5. Conclusion

The aim of the present pilot study was to explore the friendship experiences of patients with a diagnosis of AN, who also present with ASD traits. The results of our thematic analysis suggest four principle themes: limited social network, lack of personal contact or communication, difficulty understanding the concept of friendship, and focus of attention away from the self; and the data suggest that these themes may have been relevant to our participants prior to the onset of their ED. The themes have been discussed in the context of other research into the friendship patterns of individuals with AN and ASD, and it would appear that not only are our findings in line with those of researchers working in the field of AN, but they are also reminiscent of the conclusions formed within the ASD literature. We therefore believe that our study lends further support to the hypothesised overlap between AN and ASD in a sub-group of cases, and has implications for both further research and clinical practice. With regards to further research, a larger scale study with a more in-depth analysis of the friendship patterns of individuals with AN and people with ASD is warranted, in order to better compare the experiences of these two groups. Considering clinical practice, efforts should be made to develop treatments which address friendship difficulties in AN, and to tailor current treatments in AN so that they address the needs of individuals who also exhibit ASD traits.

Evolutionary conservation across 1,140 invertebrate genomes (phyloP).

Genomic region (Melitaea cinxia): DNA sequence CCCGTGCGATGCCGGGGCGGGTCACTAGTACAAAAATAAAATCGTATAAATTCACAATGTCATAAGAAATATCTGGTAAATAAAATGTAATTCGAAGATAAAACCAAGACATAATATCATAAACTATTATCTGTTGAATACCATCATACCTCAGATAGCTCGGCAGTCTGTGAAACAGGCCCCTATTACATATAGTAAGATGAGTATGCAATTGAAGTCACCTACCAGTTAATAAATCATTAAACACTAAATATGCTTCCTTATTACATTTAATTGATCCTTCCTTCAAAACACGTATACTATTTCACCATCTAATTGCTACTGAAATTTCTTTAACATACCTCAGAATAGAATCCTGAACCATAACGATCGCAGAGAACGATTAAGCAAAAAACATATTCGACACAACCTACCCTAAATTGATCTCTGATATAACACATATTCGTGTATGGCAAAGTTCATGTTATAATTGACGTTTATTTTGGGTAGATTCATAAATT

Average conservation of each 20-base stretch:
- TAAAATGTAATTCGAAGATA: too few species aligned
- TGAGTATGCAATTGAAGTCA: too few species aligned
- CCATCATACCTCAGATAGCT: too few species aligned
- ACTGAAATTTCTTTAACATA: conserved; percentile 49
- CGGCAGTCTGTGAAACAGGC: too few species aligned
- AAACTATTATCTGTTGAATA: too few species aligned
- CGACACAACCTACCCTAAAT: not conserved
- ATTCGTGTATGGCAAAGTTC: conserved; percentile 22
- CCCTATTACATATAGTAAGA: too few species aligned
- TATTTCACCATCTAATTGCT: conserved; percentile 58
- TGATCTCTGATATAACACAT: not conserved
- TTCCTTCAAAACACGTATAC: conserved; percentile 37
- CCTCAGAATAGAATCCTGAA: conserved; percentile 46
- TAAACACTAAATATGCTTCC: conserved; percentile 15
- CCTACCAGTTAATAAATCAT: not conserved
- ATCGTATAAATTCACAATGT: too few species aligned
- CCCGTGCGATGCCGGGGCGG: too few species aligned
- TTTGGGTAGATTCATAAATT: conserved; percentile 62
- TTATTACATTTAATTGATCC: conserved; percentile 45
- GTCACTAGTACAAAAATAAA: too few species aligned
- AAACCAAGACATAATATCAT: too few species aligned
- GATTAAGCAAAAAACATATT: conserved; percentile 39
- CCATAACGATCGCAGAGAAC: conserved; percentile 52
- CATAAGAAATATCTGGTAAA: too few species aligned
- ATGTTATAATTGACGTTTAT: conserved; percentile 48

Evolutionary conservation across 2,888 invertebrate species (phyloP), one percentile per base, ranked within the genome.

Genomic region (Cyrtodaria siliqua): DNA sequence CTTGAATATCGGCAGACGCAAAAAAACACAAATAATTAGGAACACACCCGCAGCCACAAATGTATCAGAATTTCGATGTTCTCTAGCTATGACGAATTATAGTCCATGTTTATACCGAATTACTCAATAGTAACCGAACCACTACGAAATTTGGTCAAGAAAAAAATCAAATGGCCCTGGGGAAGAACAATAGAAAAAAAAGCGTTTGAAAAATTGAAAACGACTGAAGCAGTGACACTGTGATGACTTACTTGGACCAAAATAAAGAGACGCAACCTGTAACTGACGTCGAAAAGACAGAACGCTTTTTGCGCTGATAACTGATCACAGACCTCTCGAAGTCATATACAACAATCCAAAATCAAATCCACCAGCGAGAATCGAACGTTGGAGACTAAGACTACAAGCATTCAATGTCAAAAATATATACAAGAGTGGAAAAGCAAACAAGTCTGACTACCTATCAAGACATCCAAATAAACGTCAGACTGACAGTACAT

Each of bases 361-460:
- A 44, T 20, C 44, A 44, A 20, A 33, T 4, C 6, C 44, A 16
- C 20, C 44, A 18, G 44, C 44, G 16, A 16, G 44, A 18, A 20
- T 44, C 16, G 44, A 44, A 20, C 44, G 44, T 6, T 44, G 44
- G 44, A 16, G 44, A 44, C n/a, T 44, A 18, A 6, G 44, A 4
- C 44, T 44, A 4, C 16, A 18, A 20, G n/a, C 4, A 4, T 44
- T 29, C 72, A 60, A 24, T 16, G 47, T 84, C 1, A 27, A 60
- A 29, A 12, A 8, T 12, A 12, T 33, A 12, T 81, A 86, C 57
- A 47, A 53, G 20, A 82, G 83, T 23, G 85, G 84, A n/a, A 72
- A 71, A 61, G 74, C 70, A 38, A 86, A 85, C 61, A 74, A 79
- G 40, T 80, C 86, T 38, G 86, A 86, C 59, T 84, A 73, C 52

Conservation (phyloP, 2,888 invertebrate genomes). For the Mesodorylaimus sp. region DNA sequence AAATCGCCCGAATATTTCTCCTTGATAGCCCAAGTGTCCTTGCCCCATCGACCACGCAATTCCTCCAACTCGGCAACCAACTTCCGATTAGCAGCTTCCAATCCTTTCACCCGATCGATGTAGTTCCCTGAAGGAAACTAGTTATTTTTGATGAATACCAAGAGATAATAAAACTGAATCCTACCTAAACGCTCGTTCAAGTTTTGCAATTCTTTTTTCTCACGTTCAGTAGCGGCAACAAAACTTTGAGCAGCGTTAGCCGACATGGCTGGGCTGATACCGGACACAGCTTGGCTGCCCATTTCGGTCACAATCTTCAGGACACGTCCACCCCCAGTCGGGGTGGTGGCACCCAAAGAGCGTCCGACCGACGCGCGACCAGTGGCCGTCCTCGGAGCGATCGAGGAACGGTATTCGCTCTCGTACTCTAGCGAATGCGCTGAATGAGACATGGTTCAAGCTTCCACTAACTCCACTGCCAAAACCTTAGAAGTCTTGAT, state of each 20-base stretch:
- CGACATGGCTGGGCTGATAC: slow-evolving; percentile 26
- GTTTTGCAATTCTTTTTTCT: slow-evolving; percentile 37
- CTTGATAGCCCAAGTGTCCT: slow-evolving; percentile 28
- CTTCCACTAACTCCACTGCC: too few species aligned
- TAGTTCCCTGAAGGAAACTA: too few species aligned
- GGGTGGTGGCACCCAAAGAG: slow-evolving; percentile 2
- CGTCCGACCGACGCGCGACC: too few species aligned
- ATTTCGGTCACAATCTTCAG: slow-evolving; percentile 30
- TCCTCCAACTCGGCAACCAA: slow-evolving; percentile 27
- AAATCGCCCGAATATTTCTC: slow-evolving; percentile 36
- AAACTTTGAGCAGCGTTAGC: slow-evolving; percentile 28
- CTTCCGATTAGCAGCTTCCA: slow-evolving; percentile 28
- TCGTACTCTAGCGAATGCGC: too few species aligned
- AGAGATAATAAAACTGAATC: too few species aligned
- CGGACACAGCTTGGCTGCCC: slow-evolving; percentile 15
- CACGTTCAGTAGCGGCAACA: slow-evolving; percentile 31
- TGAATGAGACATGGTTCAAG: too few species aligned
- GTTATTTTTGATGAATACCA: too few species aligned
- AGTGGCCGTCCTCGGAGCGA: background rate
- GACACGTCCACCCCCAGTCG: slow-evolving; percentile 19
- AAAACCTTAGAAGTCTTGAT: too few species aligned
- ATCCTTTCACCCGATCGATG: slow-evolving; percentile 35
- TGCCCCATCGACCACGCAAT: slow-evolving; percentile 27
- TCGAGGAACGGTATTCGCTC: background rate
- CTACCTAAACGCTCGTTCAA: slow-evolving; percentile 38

KT would like to thank the Maudsley Charity “Health in Mind” for their funding support and the clinical team at the Maudsley Eating Disorders Adult National Service.


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*The two authors contributed equally to this study.

#Corresponding author.